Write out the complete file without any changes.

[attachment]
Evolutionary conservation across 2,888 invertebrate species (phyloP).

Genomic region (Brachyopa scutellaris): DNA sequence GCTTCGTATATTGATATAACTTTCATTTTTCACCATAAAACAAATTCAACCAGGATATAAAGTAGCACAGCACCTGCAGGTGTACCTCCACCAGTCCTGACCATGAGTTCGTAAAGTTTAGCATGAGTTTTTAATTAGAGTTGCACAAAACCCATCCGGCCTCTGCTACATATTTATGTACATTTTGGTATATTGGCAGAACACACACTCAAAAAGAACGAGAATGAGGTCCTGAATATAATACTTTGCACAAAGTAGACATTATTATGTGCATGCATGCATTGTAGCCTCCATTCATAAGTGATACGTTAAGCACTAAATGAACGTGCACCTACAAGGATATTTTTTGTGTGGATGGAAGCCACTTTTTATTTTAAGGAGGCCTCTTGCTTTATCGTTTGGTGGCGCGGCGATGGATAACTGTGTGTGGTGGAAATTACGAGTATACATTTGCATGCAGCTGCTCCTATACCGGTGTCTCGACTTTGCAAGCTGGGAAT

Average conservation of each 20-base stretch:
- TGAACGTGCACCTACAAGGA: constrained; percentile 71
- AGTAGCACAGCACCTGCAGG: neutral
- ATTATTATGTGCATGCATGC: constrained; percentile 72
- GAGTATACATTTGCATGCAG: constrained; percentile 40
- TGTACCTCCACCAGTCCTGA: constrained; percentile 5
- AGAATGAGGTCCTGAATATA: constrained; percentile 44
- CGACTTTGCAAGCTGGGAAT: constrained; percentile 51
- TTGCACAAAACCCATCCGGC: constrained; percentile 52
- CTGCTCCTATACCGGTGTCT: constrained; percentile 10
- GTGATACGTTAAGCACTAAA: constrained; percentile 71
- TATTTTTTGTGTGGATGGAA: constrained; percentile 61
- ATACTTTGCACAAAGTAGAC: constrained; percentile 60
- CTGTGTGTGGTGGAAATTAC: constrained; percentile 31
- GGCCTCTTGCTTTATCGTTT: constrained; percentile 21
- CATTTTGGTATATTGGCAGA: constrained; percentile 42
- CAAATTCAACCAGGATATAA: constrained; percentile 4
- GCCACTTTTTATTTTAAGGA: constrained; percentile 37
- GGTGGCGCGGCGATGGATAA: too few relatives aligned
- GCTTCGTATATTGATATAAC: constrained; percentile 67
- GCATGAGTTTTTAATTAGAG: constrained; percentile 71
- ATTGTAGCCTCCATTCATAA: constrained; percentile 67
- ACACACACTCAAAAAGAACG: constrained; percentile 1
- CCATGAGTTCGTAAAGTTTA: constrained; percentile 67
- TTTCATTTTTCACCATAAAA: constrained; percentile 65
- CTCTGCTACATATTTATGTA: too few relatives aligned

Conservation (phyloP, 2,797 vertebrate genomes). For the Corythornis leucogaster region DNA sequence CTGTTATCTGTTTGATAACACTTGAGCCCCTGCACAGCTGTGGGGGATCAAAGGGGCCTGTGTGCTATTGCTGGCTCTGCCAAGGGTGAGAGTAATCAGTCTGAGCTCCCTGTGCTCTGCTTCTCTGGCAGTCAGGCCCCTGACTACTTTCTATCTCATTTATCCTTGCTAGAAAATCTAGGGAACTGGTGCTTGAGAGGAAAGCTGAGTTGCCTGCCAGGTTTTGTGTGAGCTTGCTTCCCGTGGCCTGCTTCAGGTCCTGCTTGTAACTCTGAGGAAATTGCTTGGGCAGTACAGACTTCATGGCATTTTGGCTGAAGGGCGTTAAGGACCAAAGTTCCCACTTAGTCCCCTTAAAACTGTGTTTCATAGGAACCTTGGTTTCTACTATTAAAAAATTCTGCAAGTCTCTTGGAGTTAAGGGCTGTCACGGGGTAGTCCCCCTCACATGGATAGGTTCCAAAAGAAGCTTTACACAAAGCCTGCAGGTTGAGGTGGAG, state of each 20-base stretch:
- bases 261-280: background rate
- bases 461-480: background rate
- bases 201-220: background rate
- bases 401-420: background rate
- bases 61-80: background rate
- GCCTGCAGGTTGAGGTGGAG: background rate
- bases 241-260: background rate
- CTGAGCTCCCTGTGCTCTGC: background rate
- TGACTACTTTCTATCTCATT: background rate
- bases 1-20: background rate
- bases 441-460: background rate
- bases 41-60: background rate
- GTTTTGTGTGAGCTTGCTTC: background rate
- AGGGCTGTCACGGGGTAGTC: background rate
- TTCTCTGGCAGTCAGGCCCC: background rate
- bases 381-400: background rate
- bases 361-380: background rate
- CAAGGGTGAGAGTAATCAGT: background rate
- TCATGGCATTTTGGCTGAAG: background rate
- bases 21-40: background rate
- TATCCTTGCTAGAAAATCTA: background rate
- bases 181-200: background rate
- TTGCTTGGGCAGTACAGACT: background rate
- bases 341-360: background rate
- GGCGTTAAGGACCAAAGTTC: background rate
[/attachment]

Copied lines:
Evolutionary conservation across 2,888 invertebrate species (phyloP).

Genomic region (Brachyopa scutellaris): DNA sequence GCTTCGTATATTGATATAACTTTCATTTTTCACCATAAAACAAATTCAACCAGGATATAAAGTAGCACAGCACCTGCAGGTGTACCTCCACCAGTCCTGACCATGAGTTCGTAAAGTTTAGCATGAGTTTTTAATTAGAGTTGCACAAAACCCATCCGGCCTCTGCTACATATTTATGTACATTTTGGTATATTGGCAGAACACACACTCAAAAAGAACGAGAATGAGGTCCTGAATATAATACTTTGCACAAAGTAGACATTATTATGTGCATGCATGCATTGTAGCCTCCATTCATAAGTGATACGTTAAGCACTAAATGAACGTGCACCTACAAGGATATTTTTTGTGTGGATGGAAGCCACTTTTTATTTTAAGGAGGCCTCTTGCTTTATCGTTTGGTGGCGCGGCGATGGATAACTGTGTGTGGTGGAAATTACGAGTATACATTTGCATGCAGCTGCTCCTATACCGGTGTCTCGACTTTGCAAGCTGGGAAT

Average conservation of each 20-base stretch:
- TGAACGTGCACCTACAAGGA: constrained; percentile 71
- AGTAGCACAGCACCTGCAGG: neutral
- ATTATTATGTGCATGCATGC: constrained; percentile 72
- GAGTATACATTTGCATGCAG: constrained; percentile 40
- TGTACCTCCACCAGTCCTGA: constrained; percentile 5
- AGAATGAGGTCCTGAATATA: constrained; percentile 44
- CGACTTTGCAAGCTGGGAAT: constrained; percentile 51
- TTGCACAAAACCCATCCGGC: constrained; percentile 52
- CTGCTCCTATACCGGTGTCT: constrained; percentile 10
- GTGATACGTTAAGCACTAAA: constrained; percentile 71
- TATTTTTTGTGTGGATGGAA: constrained; percentile 61
- ATACTTTGCACAAAGTAGAC: constrained; percentile 60
- CTGTGTGTGGTGGAAATTAC: constrained; percentile 31
- GGCCTCTTGCTTTATCGTTT: constrained; percentile 21
- CATTTTGGTATATTGGCAGA: constrained; percentile 42
- CAAATTCAACCAGGATATAA: constrained; percentile 4
- GCCACTTTTTATTTTAAGGA: constrained; percentile 37
- GGTGGCGCGGCGATGGATAA: too few relatives aligned
- GCTTCGTATATTGATATAAC: constrained; percentile 67
- GCATGAGTTTTTAATTAGAG: constrained; percentile 71
- ATTGTAGCCTCCATTCATAA: constrained; percentile 67
- ACACACACTCAAAAAGAACG: constrained; percentile 1
- CCATGAGTTCGTAAAGTTTA: constrained; percentile 67
- TTTCATTTTTCACCATAAAA: constrained; percentile 65
- CTCTGCTACATATTTATGTA: too few relatives aligned

Conservation (phyloP, 2,797 vertebrate genomes). For the Corythornis leucogaster region DNA sequence CTGTTATCTGTTTGATAACACTTGAGCCCCTGCACAGCTGTGGGGGATCAAAGGGGCCTGTGTGCTATTGCTGGCTCTGCCAAGGGTGAGAGTAATCAGTCTGAGCTCCCTGTGCTCTGCTTCTCTGGCAGTCAGGCCCCTGACTACTTTCTATCTCATTTATCCTTGCTAGAAAATCTAGGGAACTGGTGCTTGAGAGGAAAGCTGAGTTGCCTGCCAGGTTTTGTGTGAGCTTGCTTCCCGTGGCCTGCTTCAGGTCCTGCTTGTAACTCTGAGGAAATTGCTTGGGCAGTACAGACTTCATGGCATTTTGGCTGAAGGGCGTTAAGGACCAAAGTTCCCACTTAGTCCCCTTAAAACTGTGTTTCATAGGAACCTTGGTTTCTACTATTAAAAAATTCTGCAAGTCTCTTGGAGTTAAGGGCTGTCACGGGGTAGTCCCCCTCACATGGATAGGTTCCAAAAGAAGCTTTACACAAAGCCTGCAGGTTGAGGTGGAG, state of each 20-base stretch:
- bases 261-280: background rate
- bases 461-480: background rate
- bases 201-220: background rate
- bases 401-420: background rate
- bases 61-80: background rate
- GCCTGCAGGTTGAGGTGGAG: background rate
- bases 241-260: background rate
- CTGAGCTCCCTGTGCTCTGC: background rate
- TGACTACTTTCTATCTCATT: background rate
- bases 1-20: background rate
- bases 441-460: background rate
- bases 41-60: background rate
- GTTTTGTGTGAGCTTGCTTC: background rate
- AGGGCTGTCACGGGGTAGTC: background rate
- TTCTCTGGCAGTCAGGCCCC: background rate
- bases 381-400: background rate
- bases 361-380: background rate
- CAAGGGTGAGAGTAATCAGT: background rate
- TCATGGCATTTTGGCTGAAG: background rate
- bases 21-40: background rate
- TATCCTTGCTAGAAAATCTA: background rate
- bases 181-200: background rate
- TTGCTTGGGCAGTACAGACT: background rate
- bases 341-360: background rate
- GGCGTTAAGGACCAAAGTTC: background rate